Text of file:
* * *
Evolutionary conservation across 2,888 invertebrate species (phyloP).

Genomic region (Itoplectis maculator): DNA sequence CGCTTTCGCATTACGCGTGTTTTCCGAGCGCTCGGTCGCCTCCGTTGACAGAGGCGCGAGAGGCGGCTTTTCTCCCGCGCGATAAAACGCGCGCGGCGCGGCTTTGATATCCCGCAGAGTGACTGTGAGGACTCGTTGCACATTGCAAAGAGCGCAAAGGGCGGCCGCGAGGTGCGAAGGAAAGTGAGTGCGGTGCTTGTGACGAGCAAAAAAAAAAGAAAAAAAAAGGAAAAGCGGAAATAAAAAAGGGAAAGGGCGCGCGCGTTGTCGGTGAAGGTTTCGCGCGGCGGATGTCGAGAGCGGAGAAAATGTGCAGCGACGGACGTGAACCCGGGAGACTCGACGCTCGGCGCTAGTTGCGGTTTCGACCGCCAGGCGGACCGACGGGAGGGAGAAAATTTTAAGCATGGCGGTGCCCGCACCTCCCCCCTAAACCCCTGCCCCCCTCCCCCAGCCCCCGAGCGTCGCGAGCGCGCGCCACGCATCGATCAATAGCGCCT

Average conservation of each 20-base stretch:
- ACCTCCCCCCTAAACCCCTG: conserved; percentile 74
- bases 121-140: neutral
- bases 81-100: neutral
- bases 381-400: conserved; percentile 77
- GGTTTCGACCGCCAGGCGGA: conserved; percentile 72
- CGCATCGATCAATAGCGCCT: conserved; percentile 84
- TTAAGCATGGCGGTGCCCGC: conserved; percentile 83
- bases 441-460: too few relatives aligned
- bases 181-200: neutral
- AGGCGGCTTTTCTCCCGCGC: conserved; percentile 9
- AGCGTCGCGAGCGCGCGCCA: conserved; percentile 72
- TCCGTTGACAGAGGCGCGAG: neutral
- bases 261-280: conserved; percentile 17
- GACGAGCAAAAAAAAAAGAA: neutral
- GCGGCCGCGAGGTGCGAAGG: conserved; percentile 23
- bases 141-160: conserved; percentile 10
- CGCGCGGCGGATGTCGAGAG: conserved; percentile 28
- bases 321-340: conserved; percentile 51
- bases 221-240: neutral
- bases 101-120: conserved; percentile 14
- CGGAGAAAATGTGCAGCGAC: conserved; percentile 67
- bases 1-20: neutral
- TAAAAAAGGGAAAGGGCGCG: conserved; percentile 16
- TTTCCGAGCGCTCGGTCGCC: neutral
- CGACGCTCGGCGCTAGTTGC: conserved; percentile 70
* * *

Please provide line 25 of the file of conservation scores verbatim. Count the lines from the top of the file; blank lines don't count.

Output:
- bases 1-20: neutral